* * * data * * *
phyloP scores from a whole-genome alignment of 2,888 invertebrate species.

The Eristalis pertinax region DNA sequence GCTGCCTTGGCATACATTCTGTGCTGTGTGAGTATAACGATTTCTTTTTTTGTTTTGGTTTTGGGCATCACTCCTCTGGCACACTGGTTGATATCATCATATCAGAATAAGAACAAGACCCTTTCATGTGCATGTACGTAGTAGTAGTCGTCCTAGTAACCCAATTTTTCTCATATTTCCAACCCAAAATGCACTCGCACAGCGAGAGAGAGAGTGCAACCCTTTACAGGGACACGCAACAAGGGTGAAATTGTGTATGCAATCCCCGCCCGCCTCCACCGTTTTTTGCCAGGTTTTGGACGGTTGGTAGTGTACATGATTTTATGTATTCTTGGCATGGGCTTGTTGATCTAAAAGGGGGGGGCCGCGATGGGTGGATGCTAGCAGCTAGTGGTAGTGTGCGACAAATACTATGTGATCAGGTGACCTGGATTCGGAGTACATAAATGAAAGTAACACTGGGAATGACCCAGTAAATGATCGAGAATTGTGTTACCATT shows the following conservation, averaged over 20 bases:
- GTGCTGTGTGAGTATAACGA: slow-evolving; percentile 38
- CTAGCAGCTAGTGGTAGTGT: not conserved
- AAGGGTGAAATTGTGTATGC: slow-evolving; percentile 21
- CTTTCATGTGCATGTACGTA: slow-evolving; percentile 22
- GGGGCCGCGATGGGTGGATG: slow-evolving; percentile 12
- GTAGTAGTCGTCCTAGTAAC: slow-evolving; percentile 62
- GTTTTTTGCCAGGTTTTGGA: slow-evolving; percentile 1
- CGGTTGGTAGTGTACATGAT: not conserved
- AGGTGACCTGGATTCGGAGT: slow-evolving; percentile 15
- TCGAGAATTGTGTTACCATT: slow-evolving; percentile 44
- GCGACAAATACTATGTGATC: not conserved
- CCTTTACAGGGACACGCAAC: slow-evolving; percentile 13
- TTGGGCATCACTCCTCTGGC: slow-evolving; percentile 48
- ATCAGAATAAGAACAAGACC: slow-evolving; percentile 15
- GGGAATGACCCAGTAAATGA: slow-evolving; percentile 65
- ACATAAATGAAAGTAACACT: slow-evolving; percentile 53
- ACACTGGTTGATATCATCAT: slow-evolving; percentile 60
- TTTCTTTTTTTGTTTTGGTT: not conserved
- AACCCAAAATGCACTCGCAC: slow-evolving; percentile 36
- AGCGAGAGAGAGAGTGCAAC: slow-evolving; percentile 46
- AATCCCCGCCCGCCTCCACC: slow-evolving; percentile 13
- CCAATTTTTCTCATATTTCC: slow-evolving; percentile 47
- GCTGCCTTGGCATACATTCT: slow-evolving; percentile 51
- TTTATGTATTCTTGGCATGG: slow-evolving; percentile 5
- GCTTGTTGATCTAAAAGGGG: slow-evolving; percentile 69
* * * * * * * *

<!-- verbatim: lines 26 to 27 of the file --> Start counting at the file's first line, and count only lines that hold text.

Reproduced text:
- TTTATGTATTCTTGGCATGG: slow-evolving; percentile 5
- GCTTGTTGATCTAAAAGGGG: slow-evolving; percentile 69